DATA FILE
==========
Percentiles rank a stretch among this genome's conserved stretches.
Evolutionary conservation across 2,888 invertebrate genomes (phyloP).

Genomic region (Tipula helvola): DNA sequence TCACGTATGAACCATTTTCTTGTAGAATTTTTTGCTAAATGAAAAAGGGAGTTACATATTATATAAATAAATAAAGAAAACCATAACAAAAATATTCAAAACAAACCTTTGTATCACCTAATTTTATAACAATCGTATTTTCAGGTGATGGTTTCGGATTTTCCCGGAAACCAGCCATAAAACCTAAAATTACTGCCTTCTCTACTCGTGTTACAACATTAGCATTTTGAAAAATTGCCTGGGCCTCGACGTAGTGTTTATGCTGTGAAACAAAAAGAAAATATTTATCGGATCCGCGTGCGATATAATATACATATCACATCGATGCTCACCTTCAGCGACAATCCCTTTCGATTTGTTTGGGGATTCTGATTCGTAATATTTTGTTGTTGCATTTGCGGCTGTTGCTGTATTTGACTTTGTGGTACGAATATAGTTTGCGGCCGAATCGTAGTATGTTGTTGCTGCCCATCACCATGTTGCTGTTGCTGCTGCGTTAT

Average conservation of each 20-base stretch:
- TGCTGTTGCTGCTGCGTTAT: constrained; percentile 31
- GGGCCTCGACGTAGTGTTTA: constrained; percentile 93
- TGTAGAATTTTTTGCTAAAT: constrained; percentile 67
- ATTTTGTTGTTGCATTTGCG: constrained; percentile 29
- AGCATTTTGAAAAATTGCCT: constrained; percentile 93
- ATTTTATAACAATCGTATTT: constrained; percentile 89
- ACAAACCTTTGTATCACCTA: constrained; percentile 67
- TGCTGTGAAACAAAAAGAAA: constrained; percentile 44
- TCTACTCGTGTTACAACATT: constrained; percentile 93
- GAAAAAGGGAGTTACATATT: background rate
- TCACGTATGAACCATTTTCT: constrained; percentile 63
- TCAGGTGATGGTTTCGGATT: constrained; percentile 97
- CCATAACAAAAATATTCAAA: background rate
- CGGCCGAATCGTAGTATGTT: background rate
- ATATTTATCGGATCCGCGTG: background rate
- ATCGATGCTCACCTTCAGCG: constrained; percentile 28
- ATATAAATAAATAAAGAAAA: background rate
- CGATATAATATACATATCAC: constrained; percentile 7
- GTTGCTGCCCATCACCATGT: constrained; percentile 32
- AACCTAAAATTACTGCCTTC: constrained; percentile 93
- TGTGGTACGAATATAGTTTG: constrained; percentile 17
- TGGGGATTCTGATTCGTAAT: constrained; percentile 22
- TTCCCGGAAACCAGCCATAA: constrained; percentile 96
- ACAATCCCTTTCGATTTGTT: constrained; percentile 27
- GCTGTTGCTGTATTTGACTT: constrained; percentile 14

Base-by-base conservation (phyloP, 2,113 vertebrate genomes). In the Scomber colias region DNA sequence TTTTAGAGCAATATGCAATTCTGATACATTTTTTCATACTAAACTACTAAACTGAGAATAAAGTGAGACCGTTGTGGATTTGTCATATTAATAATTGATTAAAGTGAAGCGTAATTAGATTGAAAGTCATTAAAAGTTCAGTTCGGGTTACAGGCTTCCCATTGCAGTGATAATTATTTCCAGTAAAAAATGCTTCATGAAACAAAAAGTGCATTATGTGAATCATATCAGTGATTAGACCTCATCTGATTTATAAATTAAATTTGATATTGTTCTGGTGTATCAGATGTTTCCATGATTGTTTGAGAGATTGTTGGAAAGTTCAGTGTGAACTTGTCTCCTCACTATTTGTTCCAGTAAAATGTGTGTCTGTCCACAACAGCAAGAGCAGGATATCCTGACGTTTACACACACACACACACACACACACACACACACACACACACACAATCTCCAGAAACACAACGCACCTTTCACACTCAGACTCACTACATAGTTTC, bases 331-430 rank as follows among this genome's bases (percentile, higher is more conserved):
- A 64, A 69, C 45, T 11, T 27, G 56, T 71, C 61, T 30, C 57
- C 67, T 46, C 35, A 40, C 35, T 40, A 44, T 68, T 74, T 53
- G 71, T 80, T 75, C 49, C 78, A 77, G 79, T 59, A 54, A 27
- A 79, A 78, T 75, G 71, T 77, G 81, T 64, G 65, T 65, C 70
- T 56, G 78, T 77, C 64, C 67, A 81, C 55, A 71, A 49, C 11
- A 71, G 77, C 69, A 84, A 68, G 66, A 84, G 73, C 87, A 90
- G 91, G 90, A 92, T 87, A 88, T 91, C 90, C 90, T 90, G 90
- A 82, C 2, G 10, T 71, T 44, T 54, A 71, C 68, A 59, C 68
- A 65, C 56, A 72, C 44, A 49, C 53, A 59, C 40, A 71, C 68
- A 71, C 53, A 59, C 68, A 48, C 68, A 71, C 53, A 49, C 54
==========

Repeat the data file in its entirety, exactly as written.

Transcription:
Percentiles rank a stretch among this genome's conserved stretches.
Evolutionary conservation across 2,888 invertebrate genomes (phyloP).

Genomic region (Tipula helvola): DNA sequence TCACGTATGAACCATTTTCTTGTAGAATTTTTTGCTAAATGAAAAAGGGAGTTACATATTATATAAATAAATAAAGAAAACCATAACAAAAATATTCAAAACAAACCTTTGTATCACCTAATTTTATAACAATCGTATTTTCAGGTGATGGTTTCGGATTTTCCCGGAAACCAGCCATAAAACCTAAAATTACTGCCTTCTCTACTCGTGTTACAACATTAGCATTTTGAAAAATTGCCTGGGCCTCGACGTAGTGTTTATGCTGTGAAACAAAAAGAAAATATTTATCGGATCCGCGTGCGATATAATATACATATCACATCGATGCTCACCTTCAGCGACAATCCCTTTCGATTTGTTTGGGGATTCTGATTCGTAATATTTTGTTGTTGCATTTGCGGCTGTTGCTGTATTTGACTTTGTGGTACGAATATAGTTTGCGGCCGAATCGTAGTATGTTGTTGCTGCCCATCACCATGTTGCTGTTGCTGCTGCGTTAT

Average conservation of each 20-base stretch:
- TGCTGTTGCTGCTGCGTTAT: constrained; percentile 31
- GGGCCTCGACGTAGTGTTTA: constrained; percentile 93
- TGTAGAATTTTTTGCTAAAT: constrained; percentile 67
- ATTTTGTTGTTGCATTTGCG: constrained; percentile 29
- AGCATTTTGAAAAATTGCCT: constrained; percentile 93
- ATTTTATAACAATCGTATTT: constrained; percentile 89
- ACAAACCTTTGTATCACCTA: constrained; percentile 67
- TGCTGTGAAACAAAAAGAAA: constrained; percentile 44
- TCTACTCGTGTTACAACATT: constrained; percentile 93
- GAAAAAGGGAGTTACATATT: background rate
- TCACGTATGAACCATTTTCT: constrained; percentile 63
- TCAGGTGATGGTTTCGGATT: constrained; percentile 97
- CCATAACAAAAATATTCAAA: background rate
- CGGCCGAATCGTAGTATGTT: background rate
- ATATTTATCGGATCCGCGTG: background rate
- ATCGATGCTCACCTTCAGCG: constrained; percentile 28
- ATATAAATAAATAAAGAAAA: background rate
- CGATATAATATACATATCAC: constrained; percentile 7
- GTTGCTGCCCATCACCATGT: constrained; percentile 32
- AACCTAAAATTACTGCCTTC: constrained; percentile 93
- TGTGGTACGAATATAGTTTG: constrained; percentile 17
- TGGGGATTCTGATTCGTAAT: constrained; percentile 22
- TTCCCGGAAACCAGCCATAA: constrained; percentile 96
- ACAATCCCTTTCGATTTGTT: constrained; percentile 27
- GCTGTTGCTGTATTTGACTT: constrained; percentile 14

Base-by-base conservation (phyloP, 2,113 vertebrate genomes). In the Scomber colias region DNA sequence TTTTAGAGCAATATGCAATTCTGATACATTTTTTCATACTAAACTACTAAACTGAGAATAAAGTGAGACCGTTGTGGATTTGTCATATTAATAATTGATTAAAGTGAAGCGTAATTAGATTGAAAGTCATTAAAAGTTCAGTTCGGGTTACAGGCTTCCCATTGCAGTGATAATTATTTCCAGTAAAAAATGCTTCATGAAACAAAAAGTGCATTATGTGAATCATATCAGTGATTAGACCTCATCTGATTTATAAATTAAATTTGATATTGTTCTGGTGTATCAGATGTTTCCATGATTGTTTGAGAGATTGTTGGAAAGTTCAGTGTGAACTTGTCTCCTCACTATTTGTTCCAGTAAAATGTGTGTCTGTCCACAACAGCAAGAGCAGGATATCCTGACGTTTACACACACACACACACACACACACACACACACACACACACACAATCTCCAGAAACACAACGCACCTTTCACACTCAGACTCACTACATAGTTTC, bases 331-430 rank as follows among this genome's bases (percentile, higher is more conserved):
- A 64, A 69, C 45, T 11, T 27, G 56, T 71, C 61, T 30, C 57
- C 67, T 46, C 35, A 40, C 35, T 40, A 44, T 68, T 74, T 53
- G 71, T 80, T 75, C 49, C 78, A 77, G 79, T 59, A 54, A 27
- A 79, A 78, T 75, G 71, T 77, G 81, T 64, G 65, T 65, C 70
- T 56, G 78, T 77, C 64, C 67, A 81, C 55, A 71, A 49, C 11
- A 71, G 77, C 69, A 84, A 68, G 66, A 84, G 73, C 87, A 90
- G 91, G 90, A 92, T 87, A 88, T 91, C 90, C 90, T 90, G 90
- A 82, C 2, G 10, T 71, T 44, T 54, A 71, C 68, A 59, C 68
- A 65, C 56, A 72, C 44, A 49, C 53, A 59, C 40, A 71, C 68
- A 71, C 53, A 59, C 68, A 48, C 68, A 71, C 53, A 49, C 54